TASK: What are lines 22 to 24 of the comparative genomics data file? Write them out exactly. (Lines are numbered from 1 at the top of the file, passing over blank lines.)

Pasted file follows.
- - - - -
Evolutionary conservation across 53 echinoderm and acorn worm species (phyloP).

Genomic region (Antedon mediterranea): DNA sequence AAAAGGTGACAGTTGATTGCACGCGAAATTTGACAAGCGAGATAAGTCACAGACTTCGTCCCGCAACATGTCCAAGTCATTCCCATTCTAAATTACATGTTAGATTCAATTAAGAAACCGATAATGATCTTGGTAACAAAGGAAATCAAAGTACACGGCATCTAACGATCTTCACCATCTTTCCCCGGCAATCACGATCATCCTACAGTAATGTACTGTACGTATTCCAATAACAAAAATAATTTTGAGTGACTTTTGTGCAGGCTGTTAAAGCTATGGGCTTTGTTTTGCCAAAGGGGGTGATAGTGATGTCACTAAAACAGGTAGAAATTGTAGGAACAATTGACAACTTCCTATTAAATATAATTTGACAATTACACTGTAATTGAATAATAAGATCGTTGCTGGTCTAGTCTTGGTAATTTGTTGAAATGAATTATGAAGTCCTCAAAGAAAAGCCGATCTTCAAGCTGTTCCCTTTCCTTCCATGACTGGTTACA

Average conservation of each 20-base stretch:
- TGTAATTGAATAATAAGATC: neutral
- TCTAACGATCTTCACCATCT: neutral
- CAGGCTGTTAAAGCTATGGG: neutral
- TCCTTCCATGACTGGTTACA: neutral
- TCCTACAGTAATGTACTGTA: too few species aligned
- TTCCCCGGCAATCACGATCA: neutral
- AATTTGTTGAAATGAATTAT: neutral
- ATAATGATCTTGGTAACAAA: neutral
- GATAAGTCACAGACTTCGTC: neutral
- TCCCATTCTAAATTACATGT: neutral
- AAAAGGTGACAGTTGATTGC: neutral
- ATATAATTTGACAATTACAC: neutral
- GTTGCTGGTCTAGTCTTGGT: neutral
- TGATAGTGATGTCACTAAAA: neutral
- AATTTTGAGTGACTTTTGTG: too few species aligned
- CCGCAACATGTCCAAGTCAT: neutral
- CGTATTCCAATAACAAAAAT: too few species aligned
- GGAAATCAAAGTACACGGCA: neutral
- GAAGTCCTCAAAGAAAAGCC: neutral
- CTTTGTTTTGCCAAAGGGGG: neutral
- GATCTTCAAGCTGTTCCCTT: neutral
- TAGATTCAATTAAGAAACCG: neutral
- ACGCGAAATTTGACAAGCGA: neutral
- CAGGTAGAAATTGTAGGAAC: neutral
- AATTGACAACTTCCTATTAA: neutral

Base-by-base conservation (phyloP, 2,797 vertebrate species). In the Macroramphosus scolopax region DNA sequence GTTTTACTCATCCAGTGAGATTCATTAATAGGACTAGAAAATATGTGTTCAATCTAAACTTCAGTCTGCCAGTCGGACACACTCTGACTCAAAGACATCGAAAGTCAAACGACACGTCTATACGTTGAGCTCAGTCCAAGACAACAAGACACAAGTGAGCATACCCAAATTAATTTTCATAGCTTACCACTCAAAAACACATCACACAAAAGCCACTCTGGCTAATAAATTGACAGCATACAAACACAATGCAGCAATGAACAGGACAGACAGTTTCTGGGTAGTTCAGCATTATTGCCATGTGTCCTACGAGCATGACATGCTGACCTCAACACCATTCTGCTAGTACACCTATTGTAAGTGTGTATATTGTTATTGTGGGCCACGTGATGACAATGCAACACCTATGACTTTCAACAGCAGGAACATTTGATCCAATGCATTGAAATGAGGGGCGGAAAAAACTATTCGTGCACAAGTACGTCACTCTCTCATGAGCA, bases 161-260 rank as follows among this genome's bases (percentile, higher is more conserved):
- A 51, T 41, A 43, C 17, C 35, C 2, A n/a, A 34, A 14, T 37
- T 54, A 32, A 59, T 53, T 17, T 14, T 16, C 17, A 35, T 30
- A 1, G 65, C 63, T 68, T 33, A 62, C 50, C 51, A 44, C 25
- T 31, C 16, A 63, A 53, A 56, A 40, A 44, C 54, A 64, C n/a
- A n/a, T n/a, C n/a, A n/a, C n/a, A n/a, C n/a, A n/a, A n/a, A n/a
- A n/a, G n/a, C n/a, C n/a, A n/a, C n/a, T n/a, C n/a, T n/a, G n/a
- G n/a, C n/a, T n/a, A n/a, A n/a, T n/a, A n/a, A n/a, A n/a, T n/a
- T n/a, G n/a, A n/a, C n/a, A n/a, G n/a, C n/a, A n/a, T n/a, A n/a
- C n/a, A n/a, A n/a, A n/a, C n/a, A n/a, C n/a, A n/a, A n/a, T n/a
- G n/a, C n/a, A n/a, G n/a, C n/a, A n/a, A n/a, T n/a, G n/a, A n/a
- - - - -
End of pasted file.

- GAAGTCCTCAAAGAAAAGCC: neutral
- CTTTGTTTTGCCAAAGGGGG: neutral
- GATCTTCAAGCTGTTCCCTT: neutral